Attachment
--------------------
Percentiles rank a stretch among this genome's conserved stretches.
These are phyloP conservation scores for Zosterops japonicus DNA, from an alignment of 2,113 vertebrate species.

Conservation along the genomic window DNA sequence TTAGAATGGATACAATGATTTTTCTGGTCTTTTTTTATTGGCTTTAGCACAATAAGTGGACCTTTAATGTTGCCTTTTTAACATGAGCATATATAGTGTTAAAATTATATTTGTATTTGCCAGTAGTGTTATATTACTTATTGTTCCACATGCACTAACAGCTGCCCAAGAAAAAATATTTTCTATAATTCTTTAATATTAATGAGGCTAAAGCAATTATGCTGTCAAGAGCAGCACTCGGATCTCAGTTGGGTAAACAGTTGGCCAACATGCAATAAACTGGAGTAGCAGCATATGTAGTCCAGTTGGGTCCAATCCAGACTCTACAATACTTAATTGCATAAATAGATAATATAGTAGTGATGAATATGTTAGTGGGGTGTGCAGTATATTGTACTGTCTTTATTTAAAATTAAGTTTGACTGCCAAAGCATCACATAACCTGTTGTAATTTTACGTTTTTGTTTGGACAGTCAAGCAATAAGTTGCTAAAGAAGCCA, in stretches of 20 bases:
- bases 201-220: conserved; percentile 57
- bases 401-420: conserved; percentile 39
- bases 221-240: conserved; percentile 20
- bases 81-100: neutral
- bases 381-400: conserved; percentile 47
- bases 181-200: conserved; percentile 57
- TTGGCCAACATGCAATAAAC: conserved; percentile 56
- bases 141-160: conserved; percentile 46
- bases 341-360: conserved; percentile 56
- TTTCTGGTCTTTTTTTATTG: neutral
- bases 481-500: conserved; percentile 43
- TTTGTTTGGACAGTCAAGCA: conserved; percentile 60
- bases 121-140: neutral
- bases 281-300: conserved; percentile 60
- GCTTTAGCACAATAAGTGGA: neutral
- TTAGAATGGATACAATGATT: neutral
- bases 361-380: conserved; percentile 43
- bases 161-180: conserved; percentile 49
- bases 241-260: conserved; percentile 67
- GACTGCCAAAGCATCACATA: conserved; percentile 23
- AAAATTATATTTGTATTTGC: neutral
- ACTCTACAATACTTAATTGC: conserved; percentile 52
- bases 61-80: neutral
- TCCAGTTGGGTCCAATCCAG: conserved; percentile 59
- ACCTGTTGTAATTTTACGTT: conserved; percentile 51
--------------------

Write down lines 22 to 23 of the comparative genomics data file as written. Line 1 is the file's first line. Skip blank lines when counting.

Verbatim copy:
- bases 241-260: conserved; percentile 67
- GACTGCCAAAGCATCACATA: conserved; percentile 23